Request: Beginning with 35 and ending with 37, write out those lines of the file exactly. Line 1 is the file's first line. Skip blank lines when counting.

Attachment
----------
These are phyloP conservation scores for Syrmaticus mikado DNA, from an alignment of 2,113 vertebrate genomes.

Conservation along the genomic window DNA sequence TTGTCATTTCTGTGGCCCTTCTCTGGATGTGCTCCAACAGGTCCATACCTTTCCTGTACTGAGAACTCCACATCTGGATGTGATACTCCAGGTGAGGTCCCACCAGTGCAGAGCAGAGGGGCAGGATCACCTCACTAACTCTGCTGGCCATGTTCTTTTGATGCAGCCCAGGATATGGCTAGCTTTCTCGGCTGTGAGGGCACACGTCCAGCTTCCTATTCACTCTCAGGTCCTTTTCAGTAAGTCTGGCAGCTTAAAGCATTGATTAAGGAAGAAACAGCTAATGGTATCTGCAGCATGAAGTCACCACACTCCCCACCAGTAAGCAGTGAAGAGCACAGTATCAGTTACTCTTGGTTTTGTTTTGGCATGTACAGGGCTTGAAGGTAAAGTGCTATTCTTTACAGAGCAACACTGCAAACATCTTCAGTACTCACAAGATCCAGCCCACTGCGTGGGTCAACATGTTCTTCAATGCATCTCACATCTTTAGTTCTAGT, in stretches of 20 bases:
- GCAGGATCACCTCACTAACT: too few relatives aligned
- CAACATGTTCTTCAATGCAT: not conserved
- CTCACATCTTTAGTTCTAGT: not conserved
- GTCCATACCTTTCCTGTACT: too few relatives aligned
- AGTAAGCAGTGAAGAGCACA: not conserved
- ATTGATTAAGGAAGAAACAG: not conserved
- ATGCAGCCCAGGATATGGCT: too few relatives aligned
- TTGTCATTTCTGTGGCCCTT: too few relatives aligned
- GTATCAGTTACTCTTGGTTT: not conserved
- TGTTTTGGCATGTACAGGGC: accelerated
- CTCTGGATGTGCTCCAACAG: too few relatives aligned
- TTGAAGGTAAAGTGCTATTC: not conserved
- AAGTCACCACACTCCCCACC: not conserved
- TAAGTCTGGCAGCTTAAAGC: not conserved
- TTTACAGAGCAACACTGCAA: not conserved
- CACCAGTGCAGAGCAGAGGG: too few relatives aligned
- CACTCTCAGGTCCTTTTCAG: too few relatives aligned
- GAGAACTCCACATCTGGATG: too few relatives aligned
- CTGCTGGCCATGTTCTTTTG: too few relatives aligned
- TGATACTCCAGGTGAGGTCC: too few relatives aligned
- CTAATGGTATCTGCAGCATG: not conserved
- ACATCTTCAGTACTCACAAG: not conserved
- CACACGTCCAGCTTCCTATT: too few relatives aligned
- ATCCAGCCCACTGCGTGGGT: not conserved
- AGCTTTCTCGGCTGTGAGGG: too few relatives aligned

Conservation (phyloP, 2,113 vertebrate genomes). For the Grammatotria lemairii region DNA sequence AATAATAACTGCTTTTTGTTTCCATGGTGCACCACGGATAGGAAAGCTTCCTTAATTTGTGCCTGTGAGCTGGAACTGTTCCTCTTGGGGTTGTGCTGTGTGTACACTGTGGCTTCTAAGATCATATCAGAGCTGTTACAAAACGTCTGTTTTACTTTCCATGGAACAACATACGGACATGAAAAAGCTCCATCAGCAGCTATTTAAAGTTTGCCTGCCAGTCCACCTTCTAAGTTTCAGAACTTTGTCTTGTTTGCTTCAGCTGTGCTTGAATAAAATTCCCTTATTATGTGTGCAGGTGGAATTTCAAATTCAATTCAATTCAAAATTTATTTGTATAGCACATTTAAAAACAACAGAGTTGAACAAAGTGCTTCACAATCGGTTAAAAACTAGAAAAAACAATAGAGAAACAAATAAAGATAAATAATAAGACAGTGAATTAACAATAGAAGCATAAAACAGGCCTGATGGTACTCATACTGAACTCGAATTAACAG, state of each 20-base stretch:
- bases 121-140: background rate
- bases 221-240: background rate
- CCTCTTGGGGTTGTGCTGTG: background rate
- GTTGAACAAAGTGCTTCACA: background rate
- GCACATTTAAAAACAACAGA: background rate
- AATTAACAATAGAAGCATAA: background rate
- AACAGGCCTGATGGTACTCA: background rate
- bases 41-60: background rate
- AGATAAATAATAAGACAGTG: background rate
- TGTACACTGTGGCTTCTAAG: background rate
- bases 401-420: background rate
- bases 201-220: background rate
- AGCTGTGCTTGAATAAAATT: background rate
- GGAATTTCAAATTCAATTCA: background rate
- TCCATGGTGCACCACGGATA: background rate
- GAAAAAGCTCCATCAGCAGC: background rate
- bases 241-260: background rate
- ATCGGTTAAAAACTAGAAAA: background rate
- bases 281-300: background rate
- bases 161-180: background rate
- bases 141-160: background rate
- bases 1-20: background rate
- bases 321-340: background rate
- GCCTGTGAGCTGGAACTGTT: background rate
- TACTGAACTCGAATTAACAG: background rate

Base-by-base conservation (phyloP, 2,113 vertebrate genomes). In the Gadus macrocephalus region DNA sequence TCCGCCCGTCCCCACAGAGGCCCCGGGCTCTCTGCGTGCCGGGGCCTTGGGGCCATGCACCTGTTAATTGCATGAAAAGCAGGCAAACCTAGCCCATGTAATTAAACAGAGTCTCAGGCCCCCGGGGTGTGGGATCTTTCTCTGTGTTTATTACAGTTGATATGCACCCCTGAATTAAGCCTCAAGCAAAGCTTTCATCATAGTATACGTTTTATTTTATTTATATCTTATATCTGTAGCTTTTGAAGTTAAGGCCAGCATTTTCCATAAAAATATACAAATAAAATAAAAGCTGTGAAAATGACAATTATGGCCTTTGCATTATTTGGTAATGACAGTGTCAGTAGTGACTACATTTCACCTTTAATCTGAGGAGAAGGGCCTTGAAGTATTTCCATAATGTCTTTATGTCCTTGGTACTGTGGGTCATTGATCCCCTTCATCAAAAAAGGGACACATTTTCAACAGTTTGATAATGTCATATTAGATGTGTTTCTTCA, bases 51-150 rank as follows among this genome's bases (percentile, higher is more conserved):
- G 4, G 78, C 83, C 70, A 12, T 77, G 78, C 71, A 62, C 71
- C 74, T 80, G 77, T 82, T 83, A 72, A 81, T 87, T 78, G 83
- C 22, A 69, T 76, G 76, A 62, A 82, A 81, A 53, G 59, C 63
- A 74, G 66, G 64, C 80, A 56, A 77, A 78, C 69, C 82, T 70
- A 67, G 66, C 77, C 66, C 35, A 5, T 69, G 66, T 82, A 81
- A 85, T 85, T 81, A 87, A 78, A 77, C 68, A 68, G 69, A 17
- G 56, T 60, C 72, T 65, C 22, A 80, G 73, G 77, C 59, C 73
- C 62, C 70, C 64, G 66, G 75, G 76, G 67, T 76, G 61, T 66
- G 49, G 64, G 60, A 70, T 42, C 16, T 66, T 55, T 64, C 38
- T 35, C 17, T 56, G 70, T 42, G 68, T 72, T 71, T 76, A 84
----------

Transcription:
- AACAGGCCTGATGGTACTCA: background rate
- bases 41-60: background rate
- AGATAAATAATAAGACAGTG: background rate